3413 Morgantown Road - 5 BR, 3 full and 1 half-bath, 5,225 sq. ft., 2.0 acres, asking price: $799,000, assessment: pending (new construction), Tim Carson, RE/MAX Assured Properties, 434-465-0846
565 Rocks Farm Drive - 5 BR, 3 full and 1 half-bath, 7085 sq. ft., 4.80 acres, asking price: $1, 275,000, assessment: $1,027,400, Sharon Donovan, Frank Hardy, Inc., 434-981-7200
Price range: $79,000-$1,275,000
Schools: Meriwether Lewis, Murray Elementary, Henley, Western Albemarle
Pros: proximity to Charlottesville, scenery, school districts
Cons: prices, nebulous boundaries
For a place that has a population of roughly 1,000 people, the Ivy area has a good bit to offer. There’s gourmet dining at Duner’s, eclectic shopping at the Ivy Corner Store, meditation and yoga at A Place to Breathe, chiropractic care at Ivy Commons Family Chiropractic, an array of organic sleep supplies at Savvy Rest, and a friendly duo manning the tiny post office and putting the lie to the disgruntled postal worker stereotype.
Where the actual borders of Ivy lie is a matter of some interpretation. There are those who consider the communities of Farmington and Ednam to be part of the greater Ivy area, while others take a more literal view, believing that Ivy begins at the road marker on 250 West and extends to the point where 240 leads into Crozet. A boundary map, found at maptechnica.com, indicates a distinct region of two square miles that begins just east of West Leigh at Ivy Creek and terminates at Tilman Road, a strict representation that a number of area homeowners would undoubtedly take issue with.
A search of the MLS (Multiple Listing Service) shows that many realtors in our area don’t agree with this strict delineation, either. Though there is currently just one active listing that uses Ivy as its official city, there are numerous others that are described as being in Ivy.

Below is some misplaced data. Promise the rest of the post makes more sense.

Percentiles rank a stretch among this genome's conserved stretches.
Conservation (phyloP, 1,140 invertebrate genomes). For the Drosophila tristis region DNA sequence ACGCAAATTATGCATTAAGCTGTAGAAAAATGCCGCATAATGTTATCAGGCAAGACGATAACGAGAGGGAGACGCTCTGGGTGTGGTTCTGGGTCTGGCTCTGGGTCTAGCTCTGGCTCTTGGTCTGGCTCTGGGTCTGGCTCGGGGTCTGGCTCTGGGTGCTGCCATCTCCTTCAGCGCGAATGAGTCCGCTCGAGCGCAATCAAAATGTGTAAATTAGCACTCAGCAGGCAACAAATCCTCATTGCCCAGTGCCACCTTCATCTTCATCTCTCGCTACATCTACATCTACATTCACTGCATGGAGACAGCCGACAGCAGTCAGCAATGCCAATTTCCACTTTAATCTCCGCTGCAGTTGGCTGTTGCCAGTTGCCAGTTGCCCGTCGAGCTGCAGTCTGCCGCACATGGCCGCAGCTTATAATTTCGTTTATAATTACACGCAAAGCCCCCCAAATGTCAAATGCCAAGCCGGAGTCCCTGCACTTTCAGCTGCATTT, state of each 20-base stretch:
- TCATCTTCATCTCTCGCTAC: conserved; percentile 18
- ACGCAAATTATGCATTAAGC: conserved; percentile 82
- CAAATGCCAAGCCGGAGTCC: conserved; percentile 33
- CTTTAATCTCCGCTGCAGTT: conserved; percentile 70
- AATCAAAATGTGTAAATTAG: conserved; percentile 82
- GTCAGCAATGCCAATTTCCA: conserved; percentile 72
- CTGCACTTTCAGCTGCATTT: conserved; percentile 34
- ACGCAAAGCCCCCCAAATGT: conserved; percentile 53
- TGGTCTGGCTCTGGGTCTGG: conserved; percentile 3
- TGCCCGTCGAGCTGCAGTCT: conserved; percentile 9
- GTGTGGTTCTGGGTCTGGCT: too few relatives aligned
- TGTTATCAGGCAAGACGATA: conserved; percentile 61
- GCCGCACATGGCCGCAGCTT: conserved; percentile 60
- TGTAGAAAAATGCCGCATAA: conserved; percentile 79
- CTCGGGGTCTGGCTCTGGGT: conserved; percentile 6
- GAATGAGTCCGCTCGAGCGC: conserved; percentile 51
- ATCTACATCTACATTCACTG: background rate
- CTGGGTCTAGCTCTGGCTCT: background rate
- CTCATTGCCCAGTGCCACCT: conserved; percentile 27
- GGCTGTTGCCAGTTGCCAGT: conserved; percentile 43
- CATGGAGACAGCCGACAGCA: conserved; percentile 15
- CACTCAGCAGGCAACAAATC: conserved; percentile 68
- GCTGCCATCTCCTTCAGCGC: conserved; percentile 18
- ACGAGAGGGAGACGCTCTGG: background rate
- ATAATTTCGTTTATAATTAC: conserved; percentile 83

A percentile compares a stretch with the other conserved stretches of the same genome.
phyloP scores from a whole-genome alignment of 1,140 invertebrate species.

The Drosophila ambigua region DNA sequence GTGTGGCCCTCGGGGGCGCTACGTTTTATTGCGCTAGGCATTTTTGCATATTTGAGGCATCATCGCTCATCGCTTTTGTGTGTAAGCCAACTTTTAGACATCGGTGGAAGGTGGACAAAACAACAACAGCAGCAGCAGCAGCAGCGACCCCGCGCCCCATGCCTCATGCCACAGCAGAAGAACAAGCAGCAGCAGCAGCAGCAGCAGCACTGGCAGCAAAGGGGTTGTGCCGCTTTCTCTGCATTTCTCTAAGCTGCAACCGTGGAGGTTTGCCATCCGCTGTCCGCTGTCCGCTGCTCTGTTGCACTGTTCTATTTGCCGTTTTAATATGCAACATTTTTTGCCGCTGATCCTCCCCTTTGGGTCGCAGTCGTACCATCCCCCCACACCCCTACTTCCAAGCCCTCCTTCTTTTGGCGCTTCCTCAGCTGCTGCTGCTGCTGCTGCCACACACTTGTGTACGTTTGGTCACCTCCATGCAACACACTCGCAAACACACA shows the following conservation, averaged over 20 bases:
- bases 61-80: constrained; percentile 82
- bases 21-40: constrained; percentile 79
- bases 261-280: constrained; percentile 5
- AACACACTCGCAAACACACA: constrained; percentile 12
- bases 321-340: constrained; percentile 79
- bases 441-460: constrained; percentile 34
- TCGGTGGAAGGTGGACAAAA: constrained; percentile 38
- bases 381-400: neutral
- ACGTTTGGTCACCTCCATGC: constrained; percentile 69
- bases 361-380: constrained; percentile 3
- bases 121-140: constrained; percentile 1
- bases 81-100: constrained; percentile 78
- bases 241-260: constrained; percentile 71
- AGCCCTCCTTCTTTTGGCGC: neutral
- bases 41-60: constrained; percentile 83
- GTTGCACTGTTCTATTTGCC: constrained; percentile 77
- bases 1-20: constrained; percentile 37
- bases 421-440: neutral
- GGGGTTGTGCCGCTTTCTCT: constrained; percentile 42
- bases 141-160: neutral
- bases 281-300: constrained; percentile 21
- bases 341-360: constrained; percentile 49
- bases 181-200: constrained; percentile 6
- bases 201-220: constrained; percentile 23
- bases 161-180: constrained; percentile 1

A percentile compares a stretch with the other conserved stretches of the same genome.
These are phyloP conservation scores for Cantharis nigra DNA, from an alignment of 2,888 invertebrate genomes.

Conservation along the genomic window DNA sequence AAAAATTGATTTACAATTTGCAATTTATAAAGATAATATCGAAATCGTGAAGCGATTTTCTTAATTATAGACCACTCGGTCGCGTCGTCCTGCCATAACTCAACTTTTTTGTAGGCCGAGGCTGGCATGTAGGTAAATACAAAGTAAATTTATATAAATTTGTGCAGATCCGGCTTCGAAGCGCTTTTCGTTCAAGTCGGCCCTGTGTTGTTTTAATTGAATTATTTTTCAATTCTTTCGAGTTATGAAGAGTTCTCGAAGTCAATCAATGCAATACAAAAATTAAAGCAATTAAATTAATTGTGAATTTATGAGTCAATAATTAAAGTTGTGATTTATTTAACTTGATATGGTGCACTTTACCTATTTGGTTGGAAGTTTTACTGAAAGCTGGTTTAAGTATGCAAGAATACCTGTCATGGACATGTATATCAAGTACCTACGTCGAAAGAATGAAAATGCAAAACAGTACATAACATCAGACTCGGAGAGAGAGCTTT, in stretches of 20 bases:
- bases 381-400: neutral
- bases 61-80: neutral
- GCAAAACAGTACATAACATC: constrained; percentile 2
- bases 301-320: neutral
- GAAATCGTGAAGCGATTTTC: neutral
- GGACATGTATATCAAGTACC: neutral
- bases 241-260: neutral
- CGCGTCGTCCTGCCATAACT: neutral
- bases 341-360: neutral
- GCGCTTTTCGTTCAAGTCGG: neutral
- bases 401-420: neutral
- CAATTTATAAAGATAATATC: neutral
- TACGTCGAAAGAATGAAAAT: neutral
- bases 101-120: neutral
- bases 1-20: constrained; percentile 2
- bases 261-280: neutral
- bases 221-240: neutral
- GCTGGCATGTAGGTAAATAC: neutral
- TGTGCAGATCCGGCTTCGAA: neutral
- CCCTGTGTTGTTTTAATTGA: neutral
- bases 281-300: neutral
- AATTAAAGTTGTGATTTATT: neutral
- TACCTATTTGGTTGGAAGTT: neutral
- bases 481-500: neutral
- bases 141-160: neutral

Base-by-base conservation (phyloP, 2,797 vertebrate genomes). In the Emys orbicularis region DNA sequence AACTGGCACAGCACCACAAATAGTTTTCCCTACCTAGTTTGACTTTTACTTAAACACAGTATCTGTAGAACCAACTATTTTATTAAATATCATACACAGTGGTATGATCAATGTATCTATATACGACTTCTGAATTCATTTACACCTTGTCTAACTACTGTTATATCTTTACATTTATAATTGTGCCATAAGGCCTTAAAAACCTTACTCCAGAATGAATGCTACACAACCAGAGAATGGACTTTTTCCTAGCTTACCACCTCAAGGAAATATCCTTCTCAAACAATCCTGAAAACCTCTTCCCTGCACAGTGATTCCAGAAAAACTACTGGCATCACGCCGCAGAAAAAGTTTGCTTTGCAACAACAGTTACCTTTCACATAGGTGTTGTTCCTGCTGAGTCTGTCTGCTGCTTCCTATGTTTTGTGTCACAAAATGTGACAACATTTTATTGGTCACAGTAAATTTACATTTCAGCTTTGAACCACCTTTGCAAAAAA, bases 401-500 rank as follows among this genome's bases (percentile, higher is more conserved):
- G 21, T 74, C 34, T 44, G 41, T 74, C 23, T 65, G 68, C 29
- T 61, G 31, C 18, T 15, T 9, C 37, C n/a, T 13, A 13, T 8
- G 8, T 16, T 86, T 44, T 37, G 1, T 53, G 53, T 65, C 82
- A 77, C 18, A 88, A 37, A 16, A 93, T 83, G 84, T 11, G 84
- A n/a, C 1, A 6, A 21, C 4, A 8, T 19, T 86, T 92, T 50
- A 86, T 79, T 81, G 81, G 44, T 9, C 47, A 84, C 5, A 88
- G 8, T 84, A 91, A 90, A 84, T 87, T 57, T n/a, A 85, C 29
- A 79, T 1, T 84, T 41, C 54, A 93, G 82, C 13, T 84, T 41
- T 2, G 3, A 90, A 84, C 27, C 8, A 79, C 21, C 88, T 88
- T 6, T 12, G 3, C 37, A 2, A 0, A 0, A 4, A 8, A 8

“Ivy is a nice address to have,” says Steve Watson, a realtor with RE/MAX Advantage and the listing agent for 3777 Morgantown Road. “Because of that, I think the name tends to get used a little loosely. In my experience as a realtor, if you say you have a listing in Ivy, that generates almost immediate interest.”
Watson experienced the ambiguity surrounding Ivy’s official boundaries firsthand during the course of a transaction involving a property located on Turner Mountain Wood Road.
“Despite the fact that the property was a half-mile from the Ivy post office, the bank insisted that it wasn’t actually located in Ivy,” Watson says. “Ultimately, they ended up using Charlottesville as the location for appraisal purposes, even though it was in an area most people consider Ivy.”
Wherever the true boundaries lie, Ivy is a popular destination for many prospective homeowners, as evidenced by the activity and the prices recorded in the MLS. Whether purchasers are looking for an affordable home in an established subdivision like Meriwether Hills, seeking an upscale house like the ones found in Rosemont and The Rocks, or hunting for an estate property with proximity to Charlottesville, Ivy offers something for nearly everyone.
Situated within the Western Albemarle school district, Ivy is the birthplace of Meriwether Lewis, the soldier and explorer who was born in 1774, inherited the Locust Hill property from his father, and was later appointed governor of Louisiana by Thomas Jefferson. It was also the site of the Ivy Depot, which was built as part of Virginia Central Railroad’s westward expansion. The 1851 construction of the depot and the store, which still stands, provided an economic stimulus for the community situated around the rail stop, which was originially called Woodville Depot, but later became known as Ivy Depot.
During the Civil War, the Virginia Central Railroad was a key conduit for transporting soldiers and supplies from the Shenandoah Valley to Richmond. Because of its importance, the railway was targeted by Federal troops, who destroyed the depot in 1865.
The depot was rebuilt, and for many years the rail line was used to transport passengers and to ship agricultural goods, but competition from planes, trains and automobiles began to take business away from the railroad. In 1951 the Ivy Depot post office became simply the Ivy post office. Around this same time the Siesta Motor Lodge, now home to Ivy Commons and Duner’s, was built. By the 1970’s Ivy was no longer listed on the passenger train time tables, and in 1977 the depot was demolished.
So what is about Ivy that makes it such a desirable place to live?
“For as long as I’ve lived here, Ivy has had a certain connotation about it," says Watson. "It’s a pretty part of the county, there are some very nices houses there, and the proximity to town makes it a great location.”